Soaring petrol prices may be hurting our hip pockets, but they are not stopping investors targeting fuel and convenience assets. While petrol prices climbed by 41.4 cents a litre in the 12 months to December last year boutique commercial real estate agency Burgess Rawson transacted 32 freehold fuel investments totalling $156 million. Now as prices continue north and electric vehicle numbers increase, several factors are keeping the sector buoyant according to industry analysts.

Chief among them is an agility to shift with consumer tastes said Mark McKenzie, chief executive of the Australasian Convenience and Petroleum Marketers Association (ACAPMA). Meeting changes in demand has kept fuel stations viable and underpinned solid returns, a typical metropolitan service station delivering an 8% return year-on-year since 2006 according to ACAPMA figures. “That level was maintained right through the great financial crisis of 07/08 and even through the first year of covid,” Mr McKenzie said.

Long leases and top tier tenants are other major drivers of investor interest said Burgess Rawson partner Kieran Bourke. “Inquiry for these properties hasn’t dipped from last year when this sector was extremely popular,” he said. “There’s still more buyers than there were pre-covid.” Retail fuel assets also benefit from locations in commercially strong areas with high volumes of passing trade Mr Bourke said, as nowadays “people don’t simply stop for fuel, they stop for numerous reasons.” 

The next evolution

As fuel subsides as a mainstay and electric vehicle sales rise, Mr McKenzie said fuel retailers are currently poised for their next evolution. “The first major transformation came when the repair business went through major consolidation in the 1970s and that business was taken away,” Mr McKenzie said. “So service stations shifted from a fuel and repair shop model to one of selling ‘chocolates, chips and drinks’, and the number of fuel retailers went from 26,000 sites down to 6400 over a period of 20 years.”

The second transformation occurred in 2004 when, in a “major watershed moment” of the industry, the large supermarkets joined forces with fuel stations to move products through small format convenience stores. Prior the move fuel retailer’s main product line had been automotive accessories and basic parts. This too disappeared was lost as a revenue stream when new corporate players entered the auto accessories business, leading to fuel outlets ramping up food and beverage offerings.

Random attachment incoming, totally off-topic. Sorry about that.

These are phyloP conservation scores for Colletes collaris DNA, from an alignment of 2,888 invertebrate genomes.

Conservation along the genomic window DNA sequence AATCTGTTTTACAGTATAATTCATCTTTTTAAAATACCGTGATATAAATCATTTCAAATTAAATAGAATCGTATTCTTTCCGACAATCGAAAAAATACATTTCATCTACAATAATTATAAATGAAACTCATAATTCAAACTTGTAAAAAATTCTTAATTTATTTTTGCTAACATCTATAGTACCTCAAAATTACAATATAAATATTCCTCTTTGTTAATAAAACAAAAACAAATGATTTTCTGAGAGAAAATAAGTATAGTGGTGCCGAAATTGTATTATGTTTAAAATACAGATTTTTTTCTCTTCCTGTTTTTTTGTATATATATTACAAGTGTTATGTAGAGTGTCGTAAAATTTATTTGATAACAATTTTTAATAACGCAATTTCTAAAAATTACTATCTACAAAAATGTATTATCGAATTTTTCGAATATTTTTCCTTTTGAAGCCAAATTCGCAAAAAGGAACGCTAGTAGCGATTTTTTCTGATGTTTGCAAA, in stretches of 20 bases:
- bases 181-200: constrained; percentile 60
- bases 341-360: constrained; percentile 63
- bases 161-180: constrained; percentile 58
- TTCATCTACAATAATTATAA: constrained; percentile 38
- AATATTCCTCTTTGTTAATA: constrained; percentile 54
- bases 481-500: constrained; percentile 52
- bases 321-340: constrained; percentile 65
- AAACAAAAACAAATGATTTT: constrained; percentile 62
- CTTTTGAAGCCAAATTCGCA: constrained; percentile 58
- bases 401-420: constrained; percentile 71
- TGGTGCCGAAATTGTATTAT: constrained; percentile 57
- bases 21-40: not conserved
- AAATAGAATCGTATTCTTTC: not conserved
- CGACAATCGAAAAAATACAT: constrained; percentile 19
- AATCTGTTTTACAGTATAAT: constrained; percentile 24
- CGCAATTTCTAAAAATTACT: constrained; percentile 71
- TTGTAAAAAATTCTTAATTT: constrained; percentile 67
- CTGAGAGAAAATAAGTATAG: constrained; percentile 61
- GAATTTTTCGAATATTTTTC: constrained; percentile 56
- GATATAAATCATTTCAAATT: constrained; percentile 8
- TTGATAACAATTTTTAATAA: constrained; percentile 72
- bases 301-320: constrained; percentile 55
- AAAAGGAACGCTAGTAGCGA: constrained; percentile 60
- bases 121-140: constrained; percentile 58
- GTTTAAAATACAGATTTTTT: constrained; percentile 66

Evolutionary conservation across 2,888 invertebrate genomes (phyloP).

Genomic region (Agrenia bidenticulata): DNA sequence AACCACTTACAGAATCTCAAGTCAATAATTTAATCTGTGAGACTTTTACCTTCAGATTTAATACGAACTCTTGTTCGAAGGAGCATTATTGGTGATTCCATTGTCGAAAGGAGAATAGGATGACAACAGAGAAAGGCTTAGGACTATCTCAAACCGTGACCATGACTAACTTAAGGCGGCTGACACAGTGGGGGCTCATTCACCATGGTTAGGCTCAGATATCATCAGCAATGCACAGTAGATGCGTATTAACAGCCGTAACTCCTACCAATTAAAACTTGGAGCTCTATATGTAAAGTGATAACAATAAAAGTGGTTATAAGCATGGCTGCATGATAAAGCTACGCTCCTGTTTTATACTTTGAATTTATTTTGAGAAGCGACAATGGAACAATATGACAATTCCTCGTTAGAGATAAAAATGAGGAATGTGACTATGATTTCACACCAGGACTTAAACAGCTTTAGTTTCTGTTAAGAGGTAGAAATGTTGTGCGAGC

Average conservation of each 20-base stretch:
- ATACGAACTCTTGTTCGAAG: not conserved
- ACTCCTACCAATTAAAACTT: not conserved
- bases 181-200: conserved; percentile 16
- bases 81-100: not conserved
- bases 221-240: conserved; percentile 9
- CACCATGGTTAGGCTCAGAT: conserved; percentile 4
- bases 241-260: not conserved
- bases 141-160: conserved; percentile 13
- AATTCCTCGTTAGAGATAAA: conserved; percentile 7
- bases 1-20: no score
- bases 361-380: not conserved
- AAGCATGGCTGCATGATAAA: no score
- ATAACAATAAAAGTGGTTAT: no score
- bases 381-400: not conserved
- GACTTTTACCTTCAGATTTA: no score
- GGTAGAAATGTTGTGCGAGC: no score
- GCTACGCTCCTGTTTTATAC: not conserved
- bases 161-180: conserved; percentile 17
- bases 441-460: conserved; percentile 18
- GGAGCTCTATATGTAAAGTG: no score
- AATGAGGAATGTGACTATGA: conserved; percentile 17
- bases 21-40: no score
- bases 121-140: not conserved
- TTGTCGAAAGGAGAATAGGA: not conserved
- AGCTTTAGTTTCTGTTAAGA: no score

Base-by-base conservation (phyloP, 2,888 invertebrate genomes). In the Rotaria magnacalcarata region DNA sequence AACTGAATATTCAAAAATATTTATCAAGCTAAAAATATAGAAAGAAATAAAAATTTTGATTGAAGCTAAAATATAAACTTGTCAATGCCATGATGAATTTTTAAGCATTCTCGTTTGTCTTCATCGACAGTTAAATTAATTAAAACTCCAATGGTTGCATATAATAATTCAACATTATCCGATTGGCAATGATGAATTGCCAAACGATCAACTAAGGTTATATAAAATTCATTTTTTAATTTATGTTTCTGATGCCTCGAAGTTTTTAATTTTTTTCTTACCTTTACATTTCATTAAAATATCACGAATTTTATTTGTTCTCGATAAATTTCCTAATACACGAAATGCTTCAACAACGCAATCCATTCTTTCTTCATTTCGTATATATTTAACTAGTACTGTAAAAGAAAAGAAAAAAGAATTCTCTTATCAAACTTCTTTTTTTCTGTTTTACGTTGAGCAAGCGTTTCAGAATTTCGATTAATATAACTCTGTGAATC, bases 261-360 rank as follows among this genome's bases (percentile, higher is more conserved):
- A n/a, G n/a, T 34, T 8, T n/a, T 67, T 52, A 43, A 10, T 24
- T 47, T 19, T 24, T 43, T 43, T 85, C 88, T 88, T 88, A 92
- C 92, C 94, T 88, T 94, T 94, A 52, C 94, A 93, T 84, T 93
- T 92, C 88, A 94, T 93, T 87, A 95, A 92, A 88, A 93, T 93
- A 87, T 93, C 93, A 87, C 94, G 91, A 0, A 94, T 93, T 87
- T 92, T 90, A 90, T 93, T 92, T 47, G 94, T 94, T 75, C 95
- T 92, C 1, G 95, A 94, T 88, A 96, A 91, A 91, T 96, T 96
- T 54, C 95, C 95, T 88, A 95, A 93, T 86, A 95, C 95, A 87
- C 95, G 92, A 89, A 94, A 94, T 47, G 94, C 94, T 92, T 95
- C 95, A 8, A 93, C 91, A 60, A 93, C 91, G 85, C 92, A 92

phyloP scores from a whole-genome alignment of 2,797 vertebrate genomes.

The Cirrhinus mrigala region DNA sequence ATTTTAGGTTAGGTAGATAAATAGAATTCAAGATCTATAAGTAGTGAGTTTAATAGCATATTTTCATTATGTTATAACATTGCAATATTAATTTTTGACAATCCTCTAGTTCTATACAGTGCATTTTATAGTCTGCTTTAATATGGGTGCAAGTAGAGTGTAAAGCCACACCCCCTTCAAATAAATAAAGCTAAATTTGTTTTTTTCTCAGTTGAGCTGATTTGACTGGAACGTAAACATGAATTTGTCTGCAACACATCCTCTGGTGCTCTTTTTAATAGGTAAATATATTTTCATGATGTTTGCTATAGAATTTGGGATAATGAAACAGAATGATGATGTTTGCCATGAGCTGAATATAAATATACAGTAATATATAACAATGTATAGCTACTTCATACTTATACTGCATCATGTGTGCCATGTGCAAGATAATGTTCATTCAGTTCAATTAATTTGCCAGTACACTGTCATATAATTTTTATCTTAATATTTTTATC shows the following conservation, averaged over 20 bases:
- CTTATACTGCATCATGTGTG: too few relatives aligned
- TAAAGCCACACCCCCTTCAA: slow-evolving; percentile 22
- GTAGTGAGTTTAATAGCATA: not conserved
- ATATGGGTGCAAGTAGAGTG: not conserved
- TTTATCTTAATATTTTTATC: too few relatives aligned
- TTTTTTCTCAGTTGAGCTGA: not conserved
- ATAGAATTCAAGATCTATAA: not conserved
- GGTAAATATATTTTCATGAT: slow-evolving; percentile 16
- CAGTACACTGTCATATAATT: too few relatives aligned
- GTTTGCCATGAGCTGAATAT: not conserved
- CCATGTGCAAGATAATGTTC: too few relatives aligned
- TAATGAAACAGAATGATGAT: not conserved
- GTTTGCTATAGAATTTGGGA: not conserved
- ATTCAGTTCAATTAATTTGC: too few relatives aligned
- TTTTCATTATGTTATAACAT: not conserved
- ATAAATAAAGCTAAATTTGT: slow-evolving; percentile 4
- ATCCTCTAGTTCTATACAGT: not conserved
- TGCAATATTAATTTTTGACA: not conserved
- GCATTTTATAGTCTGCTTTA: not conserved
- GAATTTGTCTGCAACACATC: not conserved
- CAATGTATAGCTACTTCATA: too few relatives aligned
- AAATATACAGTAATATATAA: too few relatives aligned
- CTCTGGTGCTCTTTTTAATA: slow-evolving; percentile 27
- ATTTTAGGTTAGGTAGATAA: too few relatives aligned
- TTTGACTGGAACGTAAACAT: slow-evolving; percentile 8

“Around 2014 the ‘good for me’ consumer trend arrived,” Mr McKenzie said. “People were looking for water, fresh food on the go and coffee became a major opportunity. We started seeing a major investment into barista style coffee bars and installation of bakeries and then supermarkets added salad and sandwich ranges as well.”

“Currently non-fuel offerings are 25% to 30% of total revenue depending on location, and the rest is fuel,” Mr McKenzie said. “The return on non-fuel sales is generally double or more of that received during the ‘70s and ‘80s.”

Surviving the future

Australia’s 7080 fuel retailers are continuing to lift their game to attract consumers. Services, interior style and overall sophistication are growing in importance. Mr Bourke said he recently came across an outer western Sydney fuel retailer that had incorporated a post office, and many others were undergoing refurbishments to resemble high-end cafes.

While Australia’s uptake of electric vehicles is well below levels elsewhere in the world, service stations will inevitably become providers of multiple fast charging stations, Mr McKenzie said. They could also turn into hubs for car sharing and car parks.

 “The next 10 years will see millennials who own one EV or want to car share and their primary mission in visiting a fuel station will be for some other purpose,” Mr McKenzie said. “There is a very real opportunity for the servo to be used as a hub or base for sharing your EV in the future. Fuel retailers are not going to be gobbled up by EVs, rather they will see the slow cannibalisation of their fuel revenue as EVs start to penetrate into the national vehicle fleet.” Industry figures show while only 17,000 EVs were sold in Australia out of a total 1,050,000 vehicle sales last year, the volume was triple that of prior years.

By 2030 about 1.4 million of the 16 million passenger vehicles on Australian roads will be EVs according to government forecasts. “Even though that is quite a small number of EVs, because the margins on fuel are so narrow it represents quite a significant volume to our industry,” Mr McKenzie said. “This is why fuel retailers are continuing to evolve business models and ramp up offerings. Over the last 60 years, service stations have proved resilient in the face of consumer industry change and now a global pandemic and there is no doubt they are well-positioned to deal with the technological changes of the future.”